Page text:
Paediatrician convicted of manslaughter must be erased from register, rules High CourtBMJ 2018; 360 doi: https://doi.org/10.1136/bmj.k417 (Published 26 January 2018) Cite this as: BMJ 2018;360:k417
A trainee paediatrician who was convicted of gross negligence manslaughter over the death of a 6 year old boy must be struck off the UK medical register to maintain public confidence in the profession, the High Court has ruled.1
A medical practitioners tribunal decided in June 2017 to suspend Hadiza Bawa-Garba for 12 months rather than erase her from the register, after taking account of system failures that contributed to Jack Adcock’s death.2
But two senior judges have substituted the sanction of erasure, after the General Medical Council appealed against the tribunal’s decision.
Mr Justice Ouseley, giving the leading judgment, said, “I have come firmly to the conclusion that the decision of the tribunal on sanction was wrong, that the GMC appeal must be allowed, and that this court must substitute the sanction of erasure for the sanction of suspension.” Lord Justice Gross agreed, “with sadness but no real hesitation.”
Jack, who had Down’s syndrome, died of sepsis at Leicester Royal Infirmary in February 2011. Bawa-Garba was given a two year suspended jail sentence in December 2015 after being convicted of manslaughter.3
Ouseley said that the tribunal’s decision to suspend rather than erase her contradicted the jury’s findings that her failings were “truly exceptionally bad.” He added, “The holes in the patient’s safety net cannot reduce her personal culpability.”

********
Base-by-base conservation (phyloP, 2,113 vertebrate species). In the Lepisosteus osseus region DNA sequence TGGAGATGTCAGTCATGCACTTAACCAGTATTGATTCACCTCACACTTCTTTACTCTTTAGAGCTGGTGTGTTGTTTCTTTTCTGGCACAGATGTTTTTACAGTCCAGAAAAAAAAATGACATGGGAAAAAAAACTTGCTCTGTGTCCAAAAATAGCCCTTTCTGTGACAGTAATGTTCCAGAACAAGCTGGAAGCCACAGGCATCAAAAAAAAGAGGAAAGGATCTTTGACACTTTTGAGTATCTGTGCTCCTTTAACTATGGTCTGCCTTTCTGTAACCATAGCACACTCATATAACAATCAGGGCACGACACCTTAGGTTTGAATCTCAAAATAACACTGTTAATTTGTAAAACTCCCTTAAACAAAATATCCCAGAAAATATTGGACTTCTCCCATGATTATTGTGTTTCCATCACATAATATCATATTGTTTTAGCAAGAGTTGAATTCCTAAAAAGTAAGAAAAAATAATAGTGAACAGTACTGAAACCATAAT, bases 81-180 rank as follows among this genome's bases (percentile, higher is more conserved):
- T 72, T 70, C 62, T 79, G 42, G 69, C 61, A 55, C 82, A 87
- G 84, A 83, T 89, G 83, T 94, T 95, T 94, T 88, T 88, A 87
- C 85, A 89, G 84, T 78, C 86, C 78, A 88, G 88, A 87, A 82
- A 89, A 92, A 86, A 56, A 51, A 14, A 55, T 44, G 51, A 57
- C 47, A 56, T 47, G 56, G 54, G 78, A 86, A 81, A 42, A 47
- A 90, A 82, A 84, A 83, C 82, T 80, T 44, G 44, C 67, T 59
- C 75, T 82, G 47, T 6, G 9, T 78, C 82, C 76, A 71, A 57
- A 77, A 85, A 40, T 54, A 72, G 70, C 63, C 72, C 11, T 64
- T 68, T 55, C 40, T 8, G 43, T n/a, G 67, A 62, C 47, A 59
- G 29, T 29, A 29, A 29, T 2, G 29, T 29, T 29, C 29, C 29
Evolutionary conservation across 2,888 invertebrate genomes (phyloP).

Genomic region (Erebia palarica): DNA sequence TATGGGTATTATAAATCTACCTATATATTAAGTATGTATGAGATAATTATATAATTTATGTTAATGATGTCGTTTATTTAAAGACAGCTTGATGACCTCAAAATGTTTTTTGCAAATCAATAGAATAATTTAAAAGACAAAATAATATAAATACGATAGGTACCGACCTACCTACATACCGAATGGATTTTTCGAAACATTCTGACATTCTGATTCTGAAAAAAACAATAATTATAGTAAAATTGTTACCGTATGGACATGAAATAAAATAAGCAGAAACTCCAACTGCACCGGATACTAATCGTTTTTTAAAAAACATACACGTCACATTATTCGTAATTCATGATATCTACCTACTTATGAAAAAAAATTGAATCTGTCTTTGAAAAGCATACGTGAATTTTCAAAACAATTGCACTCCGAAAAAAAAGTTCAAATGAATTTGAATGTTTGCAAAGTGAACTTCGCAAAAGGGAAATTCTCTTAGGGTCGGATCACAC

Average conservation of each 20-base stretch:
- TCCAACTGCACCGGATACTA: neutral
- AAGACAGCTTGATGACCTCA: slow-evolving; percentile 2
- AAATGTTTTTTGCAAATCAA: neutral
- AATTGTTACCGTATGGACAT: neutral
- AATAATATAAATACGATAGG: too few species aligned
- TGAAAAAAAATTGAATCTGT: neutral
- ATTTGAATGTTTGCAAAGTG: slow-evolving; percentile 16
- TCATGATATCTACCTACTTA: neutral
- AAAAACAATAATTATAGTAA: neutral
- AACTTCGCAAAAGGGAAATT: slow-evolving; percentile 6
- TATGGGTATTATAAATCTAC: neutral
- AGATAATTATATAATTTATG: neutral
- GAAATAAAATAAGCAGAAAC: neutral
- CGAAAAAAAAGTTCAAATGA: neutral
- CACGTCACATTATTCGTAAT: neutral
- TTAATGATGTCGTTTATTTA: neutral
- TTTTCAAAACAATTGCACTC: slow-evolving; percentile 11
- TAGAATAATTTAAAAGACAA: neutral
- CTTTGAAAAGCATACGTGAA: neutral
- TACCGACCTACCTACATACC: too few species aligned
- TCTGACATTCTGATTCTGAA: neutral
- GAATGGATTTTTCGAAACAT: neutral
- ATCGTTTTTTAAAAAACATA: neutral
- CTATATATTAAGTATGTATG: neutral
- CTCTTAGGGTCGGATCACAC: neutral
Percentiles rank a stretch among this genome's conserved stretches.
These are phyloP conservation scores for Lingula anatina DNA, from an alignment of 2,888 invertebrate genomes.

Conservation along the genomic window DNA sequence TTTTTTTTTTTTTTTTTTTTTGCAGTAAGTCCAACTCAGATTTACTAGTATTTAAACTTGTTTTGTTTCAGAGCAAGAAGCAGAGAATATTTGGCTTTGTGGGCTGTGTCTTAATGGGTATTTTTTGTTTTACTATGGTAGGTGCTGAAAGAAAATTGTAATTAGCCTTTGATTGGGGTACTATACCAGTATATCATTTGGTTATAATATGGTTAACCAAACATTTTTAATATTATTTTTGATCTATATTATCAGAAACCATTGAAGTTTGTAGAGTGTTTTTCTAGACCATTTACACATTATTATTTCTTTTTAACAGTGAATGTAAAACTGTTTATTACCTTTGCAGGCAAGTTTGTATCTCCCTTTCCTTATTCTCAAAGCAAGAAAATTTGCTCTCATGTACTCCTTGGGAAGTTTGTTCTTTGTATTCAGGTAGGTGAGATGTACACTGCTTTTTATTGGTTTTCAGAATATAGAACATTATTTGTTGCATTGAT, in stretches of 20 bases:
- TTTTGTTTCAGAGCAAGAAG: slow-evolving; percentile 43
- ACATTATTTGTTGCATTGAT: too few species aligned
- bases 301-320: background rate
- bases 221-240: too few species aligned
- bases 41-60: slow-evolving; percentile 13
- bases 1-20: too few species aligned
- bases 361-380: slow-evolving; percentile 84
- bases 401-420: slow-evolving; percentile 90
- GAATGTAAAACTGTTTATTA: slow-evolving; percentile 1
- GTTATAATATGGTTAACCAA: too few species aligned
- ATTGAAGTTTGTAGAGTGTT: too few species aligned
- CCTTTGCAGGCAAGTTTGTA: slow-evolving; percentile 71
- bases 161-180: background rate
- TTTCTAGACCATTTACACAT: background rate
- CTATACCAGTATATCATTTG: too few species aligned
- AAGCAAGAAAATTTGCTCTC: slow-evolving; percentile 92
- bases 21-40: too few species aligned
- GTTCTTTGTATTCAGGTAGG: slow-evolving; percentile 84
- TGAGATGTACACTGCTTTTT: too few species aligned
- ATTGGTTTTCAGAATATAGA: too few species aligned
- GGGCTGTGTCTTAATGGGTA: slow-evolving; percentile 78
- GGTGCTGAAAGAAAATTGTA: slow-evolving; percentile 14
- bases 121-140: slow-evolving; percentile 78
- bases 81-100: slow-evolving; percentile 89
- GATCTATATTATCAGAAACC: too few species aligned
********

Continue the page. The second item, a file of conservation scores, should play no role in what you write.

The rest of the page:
He went on, “There was no suggestion, unwelcome and stressful though the failings around her were, and with the workload she had, that this was something she had not been trained to cope with or was something wholly out of the ordinary for a year 6 trainee, not far off consultancy, to have to cope with, without making such serious errors. It was her failings which were truly exceptionally bad.”
He acknowledged that Bawa-Garba “before and after the tragic events was a competent, above-average doctor,” and that “for many years afterwards she has practised safely and competently.” But “this misconduct by manslaughter by gross negligence involved a particularly serious departure from the principles of [the GMC’s] Good Medical Practice, and the behaviour was fundamentally incompatible with being a doctor,” he added.
But the judges rejected an argument by the GMC that there must be a presumption that a conviction for gross negligence manslaughter should be followed by erasure, in the absence of exceptional or truly exceptional circumstances. They said that each case would turn on its own facts.
Rob Hendry, medical director of the Medical Protection Society, Bawa-Garba’s defence organisation, said that the society was considering “all options in the interests of our members and the wider profession,” which means that an appeal is possible. “The outcome of the GMC’s appeal against the tribunal decision on this case is disappointing, and its implications will understandably be of concern to the healthcare community. This appeal decision may jeopardise an open, learning culture in healthcare at a time when the profession is already marred by low morale and fear,” he added.
The GMC’s chief executive, Charlie Massey, said, “The ruling clarifies that tribunals cannot go behind the jury’s verdict when a doctor is convicted in a criminal court.” But he added, “We know the strength of feeling expressed by many doctors working in a system under sustained pressure, and we are totally committed to engendering a speak-up culture in the NHS. Doctors should never hesitate to act openly and honestly if something has gone wrong.”
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